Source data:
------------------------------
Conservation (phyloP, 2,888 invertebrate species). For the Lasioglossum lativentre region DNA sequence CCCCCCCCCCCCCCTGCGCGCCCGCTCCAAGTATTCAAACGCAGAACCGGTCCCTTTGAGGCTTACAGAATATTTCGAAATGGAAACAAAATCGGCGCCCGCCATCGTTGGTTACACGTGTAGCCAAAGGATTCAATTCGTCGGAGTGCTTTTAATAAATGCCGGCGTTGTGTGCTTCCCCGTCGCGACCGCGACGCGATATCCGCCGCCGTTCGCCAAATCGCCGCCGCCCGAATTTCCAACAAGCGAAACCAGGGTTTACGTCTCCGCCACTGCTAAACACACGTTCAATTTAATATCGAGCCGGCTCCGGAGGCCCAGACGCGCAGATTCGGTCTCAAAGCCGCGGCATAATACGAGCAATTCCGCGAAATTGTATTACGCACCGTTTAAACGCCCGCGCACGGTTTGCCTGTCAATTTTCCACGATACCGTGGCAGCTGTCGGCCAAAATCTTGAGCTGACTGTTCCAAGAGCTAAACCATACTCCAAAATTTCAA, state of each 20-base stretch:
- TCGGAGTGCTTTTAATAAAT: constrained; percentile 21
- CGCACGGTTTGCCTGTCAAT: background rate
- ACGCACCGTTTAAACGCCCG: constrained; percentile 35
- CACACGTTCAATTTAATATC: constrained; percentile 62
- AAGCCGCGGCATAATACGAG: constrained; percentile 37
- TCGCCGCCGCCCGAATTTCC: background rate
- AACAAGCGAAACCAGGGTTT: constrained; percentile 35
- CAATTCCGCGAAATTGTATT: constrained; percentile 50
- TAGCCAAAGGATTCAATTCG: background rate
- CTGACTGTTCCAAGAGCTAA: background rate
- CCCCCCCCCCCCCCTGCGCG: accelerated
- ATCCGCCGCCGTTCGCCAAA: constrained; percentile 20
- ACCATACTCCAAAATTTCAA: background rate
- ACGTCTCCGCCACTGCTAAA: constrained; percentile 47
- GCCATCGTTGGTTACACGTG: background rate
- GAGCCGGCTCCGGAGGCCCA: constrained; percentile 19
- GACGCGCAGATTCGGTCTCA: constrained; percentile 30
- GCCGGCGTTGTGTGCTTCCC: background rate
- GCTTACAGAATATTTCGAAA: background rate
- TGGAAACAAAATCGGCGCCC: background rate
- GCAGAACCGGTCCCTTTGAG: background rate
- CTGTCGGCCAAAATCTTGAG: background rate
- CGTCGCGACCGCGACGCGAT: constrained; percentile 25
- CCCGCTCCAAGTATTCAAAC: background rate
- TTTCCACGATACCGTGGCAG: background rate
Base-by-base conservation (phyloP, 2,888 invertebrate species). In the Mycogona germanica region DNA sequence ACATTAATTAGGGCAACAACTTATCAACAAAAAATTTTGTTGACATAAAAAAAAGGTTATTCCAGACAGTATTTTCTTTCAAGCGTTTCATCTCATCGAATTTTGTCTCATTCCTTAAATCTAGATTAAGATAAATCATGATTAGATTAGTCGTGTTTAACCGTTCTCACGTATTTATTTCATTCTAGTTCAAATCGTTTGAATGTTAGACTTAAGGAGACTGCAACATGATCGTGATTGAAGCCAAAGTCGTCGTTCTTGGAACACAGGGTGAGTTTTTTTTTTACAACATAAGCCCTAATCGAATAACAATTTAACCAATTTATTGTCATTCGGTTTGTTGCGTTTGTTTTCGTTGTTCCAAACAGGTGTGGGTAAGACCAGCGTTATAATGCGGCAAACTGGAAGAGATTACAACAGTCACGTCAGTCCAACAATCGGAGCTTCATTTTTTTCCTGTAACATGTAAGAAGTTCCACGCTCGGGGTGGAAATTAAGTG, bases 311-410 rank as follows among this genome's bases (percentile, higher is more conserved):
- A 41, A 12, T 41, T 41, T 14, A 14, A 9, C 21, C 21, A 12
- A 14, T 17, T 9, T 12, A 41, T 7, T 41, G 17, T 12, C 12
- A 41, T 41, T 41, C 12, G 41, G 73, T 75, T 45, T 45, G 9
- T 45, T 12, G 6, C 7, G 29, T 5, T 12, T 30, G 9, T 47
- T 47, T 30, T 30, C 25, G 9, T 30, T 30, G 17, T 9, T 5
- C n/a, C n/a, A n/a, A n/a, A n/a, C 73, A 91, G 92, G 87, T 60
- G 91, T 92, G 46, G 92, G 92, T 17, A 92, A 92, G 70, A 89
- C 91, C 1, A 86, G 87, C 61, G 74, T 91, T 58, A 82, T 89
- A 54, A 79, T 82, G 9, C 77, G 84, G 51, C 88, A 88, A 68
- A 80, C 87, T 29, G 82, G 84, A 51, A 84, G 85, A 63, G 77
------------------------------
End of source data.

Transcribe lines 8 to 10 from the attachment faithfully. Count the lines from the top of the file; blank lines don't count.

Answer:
- AACAAGCGAAACCAGGGTTT: constrained; percentile 35
- CAATTCCGCGAAATTGTATT: constrained; percentile 50
- TAGCCAAAGGATTCAATTCG: background rate